Google builds a new operating system, from scratch


If anyone suggested building a brand new operating system from the ground up, without being based on existing principles like the pervasive Linux kernel, they'd usually be called crazy. At Google, not so much.

Bloomberg reported of a secretive internal project called Fuchsia yesterday, which is a project to reimagine operating systems for the modern, connected age. Fuchsia is an effort designed to span across smartphones, watches, desktop computers and even smart speakers, with modern programming principles in mind.

We've seen peeks at Fuchsia, which is available as an open source project with little in the way of documentation, in the past. Today, we can only tell that it's an experimental project with a jerry rigged interface on top, but tidbits tell us where this might go.

With a team of almost 100 working on it, Fuchsia appears to be intended to unify Google's disparate operating systems under a single codebase. With Chrome OS for laptops, completely separate from Android for mobile devices, it's obvious that a shared codebase would help Google move faster.

The operating system shifts entirely away from Linux, which has been at the core of millions of devices (including Android) for almost three decades. Moving away from Linux-based systems to something entirely self-created would also solve that pesky lawsuit problem that Google has faced over the years.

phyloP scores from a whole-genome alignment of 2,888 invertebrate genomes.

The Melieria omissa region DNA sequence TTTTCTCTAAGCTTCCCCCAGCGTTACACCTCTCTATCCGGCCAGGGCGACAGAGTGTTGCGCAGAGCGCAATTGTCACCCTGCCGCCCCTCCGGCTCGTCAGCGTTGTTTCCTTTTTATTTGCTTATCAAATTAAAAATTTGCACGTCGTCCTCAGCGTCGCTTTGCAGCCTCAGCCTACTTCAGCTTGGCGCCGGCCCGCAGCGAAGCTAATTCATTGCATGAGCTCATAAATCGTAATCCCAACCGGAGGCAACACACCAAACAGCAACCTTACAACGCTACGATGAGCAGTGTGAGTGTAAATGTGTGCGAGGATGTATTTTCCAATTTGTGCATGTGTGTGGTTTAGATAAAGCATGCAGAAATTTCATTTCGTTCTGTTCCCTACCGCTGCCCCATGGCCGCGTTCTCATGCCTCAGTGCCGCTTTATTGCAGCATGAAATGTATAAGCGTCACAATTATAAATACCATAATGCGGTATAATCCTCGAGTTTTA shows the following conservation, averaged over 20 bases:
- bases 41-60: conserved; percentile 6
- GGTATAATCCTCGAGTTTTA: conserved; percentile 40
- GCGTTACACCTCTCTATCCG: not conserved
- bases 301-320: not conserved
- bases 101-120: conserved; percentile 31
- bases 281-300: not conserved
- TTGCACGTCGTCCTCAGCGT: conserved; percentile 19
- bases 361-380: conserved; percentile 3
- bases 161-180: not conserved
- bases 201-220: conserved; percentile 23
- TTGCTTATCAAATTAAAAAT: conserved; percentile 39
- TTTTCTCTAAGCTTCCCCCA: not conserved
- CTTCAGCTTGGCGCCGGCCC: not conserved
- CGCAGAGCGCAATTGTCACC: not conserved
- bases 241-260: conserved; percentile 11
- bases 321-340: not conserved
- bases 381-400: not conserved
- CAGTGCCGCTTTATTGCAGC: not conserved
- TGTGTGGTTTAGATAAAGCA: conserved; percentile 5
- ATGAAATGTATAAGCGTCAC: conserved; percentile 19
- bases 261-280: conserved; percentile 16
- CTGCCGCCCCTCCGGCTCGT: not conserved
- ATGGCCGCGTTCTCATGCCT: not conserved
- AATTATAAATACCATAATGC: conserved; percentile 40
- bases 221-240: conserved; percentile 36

Fuchsia is interesting because it's a 'capability based' operating system, meaning it uses extensive security models that require the correct access keys to perform a task. To perform any task, the requestor must prove it's allowed to do so using a private key from the user, a technology that has already caused rifts within Google due to how such encryption might interfere with the ad-based business model.

Bloomberg says that Fuchsia is still a labs effort, including Matias Duarte, Google's design executive who helped refine Android's user interface and even Android's former head of platform security. 

The reason we're hearing about this now, I've heard, is that Google has started discussing the project openly internally even though it's existed in some form for three years, surprising some Google employees who had no idea it existed.

It seems absurd to build an operating system from scratch in 2018, but I'd posit the opposite: it would be crazy not to. We're basing modern systems on three-decade old assumptions, and as we've shifted to a multi-device world with the smartphone at the heart, it would be crazy if people weren't building everything from scratch.

Stay tuned, as it's likely a while away from the real world given rumors point to a goal of using the platform on connected devices "within three years" before working up the stack to laptops, and eventually, a goal of replacing Android.

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